The heart of the revolution
Two weeks previously, the population of Benghazi would not dare utter a word against Col. Qaddafi. Any public gatherings—even congregations of several people—could see people arrested. There was general mis-trust between friends, neighbours and colleagues. Qaddafi was in control.
On the 15th February, a civil protest in Libya’s second city was brutally quashed by security services, with people being shot for demonstrating. The following day, the funeral processions were dispersed in the same way. Come the 17th February, a full-scale civil uprising took place in the city, eventually leading to the capture of the barracks here. The revolt spread throughout eastern Libya, with Derna and Al-Baida coming under “rebel” control and large parts of the army defecting.
Qaddafi now has no control over the city, and the rebels control the country’s eastern border with Egypt, a vital supply line for the region.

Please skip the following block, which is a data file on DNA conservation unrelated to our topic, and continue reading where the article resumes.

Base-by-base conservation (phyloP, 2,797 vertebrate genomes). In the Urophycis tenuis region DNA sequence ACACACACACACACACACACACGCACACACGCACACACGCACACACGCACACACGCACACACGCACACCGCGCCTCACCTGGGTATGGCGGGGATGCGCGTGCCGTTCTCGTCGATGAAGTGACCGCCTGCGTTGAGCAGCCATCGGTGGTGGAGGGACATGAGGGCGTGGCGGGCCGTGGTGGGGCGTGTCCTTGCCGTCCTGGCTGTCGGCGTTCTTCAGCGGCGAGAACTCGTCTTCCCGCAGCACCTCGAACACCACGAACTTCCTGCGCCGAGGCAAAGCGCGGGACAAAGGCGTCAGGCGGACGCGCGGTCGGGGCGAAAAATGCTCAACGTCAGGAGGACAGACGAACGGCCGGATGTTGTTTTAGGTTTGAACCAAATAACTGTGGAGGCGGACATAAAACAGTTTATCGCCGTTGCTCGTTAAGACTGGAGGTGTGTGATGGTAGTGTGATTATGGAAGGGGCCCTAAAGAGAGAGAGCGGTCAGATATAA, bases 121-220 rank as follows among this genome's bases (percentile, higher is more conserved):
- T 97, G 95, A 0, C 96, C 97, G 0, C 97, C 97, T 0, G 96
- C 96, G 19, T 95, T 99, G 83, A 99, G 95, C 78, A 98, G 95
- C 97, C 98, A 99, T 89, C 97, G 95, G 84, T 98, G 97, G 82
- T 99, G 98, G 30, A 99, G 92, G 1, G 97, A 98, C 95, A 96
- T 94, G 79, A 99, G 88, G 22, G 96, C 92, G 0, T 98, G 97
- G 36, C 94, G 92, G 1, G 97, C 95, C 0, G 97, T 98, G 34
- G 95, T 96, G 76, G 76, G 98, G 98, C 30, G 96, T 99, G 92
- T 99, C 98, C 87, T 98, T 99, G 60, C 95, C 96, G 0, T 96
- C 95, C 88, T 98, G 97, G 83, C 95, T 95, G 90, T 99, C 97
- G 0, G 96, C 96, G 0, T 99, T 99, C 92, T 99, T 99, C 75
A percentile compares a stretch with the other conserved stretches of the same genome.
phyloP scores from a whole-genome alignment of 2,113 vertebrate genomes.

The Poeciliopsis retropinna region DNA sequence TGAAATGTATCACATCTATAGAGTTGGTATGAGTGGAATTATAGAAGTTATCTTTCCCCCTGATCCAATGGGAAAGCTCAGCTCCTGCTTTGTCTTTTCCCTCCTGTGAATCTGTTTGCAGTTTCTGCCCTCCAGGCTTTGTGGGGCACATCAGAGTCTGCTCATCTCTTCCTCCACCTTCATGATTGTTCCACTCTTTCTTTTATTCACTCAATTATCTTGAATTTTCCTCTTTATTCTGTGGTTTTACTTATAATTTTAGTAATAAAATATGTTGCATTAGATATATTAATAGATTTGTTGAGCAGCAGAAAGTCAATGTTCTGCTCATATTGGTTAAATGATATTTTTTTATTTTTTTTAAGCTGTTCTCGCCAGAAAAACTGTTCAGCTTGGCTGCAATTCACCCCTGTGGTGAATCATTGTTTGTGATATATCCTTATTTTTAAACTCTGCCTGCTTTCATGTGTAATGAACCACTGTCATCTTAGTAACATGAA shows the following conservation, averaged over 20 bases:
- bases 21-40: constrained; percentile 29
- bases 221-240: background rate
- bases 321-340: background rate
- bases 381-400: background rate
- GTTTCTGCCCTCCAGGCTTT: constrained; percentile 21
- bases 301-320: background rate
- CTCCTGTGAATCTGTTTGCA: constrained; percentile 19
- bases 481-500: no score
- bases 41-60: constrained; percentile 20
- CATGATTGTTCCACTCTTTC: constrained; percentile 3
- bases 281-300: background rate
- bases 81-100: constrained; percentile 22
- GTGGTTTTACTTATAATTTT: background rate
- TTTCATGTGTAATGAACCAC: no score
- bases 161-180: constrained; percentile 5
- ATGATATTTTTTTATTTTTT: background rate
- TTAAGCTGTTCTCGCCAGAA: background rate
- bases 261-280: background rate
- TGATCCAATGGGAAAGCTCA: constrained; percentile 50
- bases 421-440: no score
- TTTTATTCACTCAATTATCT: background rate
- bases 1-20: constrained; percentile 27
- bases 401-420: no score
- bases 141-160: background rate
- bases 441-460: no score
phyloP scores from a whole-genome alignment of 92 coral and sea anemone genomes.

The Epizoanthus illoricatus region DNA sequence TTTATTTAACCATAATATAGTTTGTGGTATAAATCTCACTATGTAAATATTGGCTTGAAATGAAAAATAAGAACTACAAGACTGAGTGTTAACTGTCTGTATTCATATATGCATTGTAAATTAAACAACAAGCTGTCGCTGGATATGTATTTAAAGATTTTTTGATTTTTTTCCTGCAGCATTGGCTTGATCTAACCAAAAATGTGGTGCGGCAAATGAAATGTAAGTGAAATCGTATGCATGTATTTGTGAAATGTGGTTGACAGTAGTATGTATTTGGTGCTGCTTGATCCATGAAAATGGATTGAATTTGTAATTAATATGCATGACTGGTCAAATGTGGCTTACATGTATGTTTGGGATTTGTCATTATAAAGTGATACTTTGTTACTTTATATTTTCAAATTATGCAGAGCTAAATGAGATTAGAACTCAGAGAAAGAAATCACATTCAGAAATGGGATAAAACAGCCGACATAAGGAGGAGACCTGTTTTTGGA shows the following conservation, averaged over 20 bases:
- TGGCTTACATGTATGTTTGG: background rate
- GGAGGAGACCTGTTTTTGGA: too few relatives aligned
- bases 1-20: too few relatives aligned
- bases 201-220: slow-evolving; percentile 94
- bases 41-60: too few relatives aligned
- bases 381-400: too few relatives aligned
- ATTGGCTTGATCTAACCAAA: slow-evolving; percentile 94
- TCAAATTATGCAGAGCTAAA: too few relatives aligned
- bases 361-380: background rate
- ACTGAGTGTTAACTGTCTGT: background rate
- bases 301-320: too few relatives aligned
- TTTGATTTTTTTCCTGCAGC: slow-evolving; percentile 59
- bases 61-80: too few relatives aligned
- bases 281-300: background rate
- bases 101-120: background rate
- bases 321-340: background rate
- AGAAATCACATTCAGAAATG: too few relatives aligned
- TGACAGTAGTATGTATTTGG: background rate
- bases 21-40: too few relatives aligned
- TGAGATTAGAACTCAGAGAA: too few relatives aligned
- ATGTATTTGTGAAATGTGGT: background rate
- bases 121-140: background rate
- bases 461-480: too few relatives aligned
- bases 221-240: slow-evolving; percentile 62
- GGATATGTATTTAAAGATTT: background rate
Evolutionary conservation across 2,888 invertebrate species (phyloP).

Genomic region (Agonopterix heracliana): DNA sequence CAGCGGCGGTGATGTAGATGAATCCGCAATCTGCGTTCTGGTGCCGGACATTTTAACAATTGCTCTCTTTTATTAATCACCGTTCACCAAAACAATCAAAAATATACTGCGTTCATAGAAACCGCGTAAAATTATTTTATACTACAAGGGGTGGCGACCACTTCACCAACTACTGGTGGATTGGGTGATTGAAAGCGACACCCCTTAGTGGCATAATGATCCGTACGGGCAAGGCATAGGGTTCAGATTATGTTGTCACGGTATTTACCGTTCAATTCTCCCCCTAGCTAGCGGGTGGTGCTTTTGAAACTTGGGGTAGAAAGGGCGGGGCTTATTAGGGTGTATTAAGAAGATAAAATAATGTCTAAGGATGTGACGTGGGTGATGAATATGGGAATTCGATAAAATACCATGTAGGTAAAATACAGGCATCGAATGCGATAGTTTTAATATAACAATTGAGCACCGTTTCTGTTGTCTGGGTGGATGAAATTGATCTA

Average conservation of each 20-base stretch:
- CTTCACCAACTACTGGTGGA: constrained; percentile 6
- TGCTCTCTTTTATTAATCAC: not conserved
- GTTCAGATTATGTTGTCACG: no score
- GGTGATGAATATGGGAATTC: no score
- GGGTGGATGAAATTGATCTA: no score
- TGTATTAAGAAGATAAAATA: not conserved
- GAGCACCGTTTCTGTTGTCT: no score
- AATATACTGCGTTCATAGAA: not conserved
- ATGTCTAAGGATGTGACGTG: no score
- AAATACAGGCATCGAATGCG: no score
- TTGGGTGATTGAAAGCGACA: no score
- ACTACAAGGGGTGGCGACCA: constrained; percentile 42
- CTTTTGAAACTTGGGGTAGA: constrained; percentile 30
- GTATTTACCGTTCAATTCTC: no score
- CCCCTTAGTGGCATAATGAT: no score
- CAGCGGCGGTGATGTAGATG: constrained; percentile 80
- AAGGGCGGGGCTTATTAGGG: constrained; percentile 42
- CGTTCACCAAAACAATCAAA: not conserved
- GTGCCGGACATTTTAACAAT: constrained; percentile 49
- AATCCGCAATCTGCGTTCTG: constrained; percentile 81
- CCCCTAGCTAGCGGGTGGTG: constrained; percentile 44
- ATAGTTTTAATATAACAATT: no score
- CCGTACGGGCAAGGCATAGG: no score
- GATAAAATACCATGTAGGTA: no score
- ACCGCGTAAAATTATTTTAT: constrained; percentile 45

Television channels are broadcasting images from the front-line, three hundred kilometres from eastern Libya’s capital, showing full-scale warfare as volunteer fighters and army defectors battle against the might of Qaddafi’s army and, reportedly, foreign mercenaries.
But the atmosphere in Benghazi is somewhat more calm. Here, the battle is fought with placards and slogans. It is a battle for morale, for publicity, for recognition.
To my friends who worry for my safety, fear not. This is not a war-zone. This is a revolution. And the Libyans of the east are incredibly generous when using us to fight their battle, the one with the foreign press.